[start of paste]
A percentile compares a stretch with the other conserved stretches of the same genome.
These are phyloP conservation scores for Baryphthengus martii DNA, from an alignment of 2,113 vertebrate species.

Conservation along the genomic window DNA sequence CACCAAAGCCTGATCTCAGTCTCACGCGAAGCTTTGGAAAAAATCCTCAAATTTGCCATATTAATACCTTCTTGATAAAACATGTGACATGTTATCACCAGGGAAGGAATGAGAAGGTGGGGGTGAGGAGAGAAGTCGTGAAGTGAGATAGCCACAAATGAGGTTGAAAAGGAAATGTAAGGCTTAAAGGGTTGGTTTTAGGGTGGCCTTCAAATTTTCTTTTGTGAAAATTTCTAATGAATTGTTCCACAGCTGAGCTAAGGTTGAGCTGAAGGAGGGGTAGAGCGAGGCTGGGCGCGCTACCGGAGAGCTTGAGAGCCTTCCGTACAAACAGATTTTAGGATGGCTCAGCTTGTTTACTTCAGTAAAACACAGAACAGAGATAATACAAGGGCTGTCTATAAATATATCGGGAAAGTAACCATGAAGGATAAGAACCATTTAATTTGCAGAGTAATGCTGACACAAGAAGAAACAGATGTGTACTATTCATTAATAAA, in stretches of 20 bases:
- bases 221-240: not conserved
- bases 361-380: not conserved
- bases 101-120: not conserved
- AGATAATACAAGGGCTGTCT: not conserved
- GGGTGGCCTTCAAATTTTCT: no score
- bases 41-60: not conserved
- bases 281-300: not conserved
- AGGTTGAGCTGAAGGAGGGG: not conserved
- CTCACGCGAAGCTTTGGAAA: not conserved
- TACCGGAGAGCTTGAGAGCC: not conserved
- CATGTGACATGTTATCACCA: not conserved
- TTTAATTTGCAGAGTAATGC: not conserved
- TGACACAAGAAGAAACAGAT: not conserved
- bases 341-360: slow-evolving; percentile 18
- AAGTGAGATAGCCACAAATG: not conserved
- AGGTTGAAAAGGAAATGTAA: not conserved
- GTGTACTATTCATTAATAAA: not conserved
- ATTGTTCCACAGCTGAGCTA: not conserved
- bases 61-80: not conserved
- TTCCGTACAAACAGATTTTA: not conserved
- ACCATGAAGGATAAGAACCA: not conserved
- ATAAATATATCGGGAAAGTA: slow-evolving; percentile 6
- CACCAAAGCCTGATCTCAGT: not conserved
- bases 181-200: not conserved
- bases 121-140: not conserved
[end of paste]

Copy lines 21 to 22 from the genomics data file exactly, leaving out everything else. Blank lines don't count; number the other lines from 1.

- ATTGTTCCACAGCTGAGCTA: not conserved
- bases 61-80: not conserved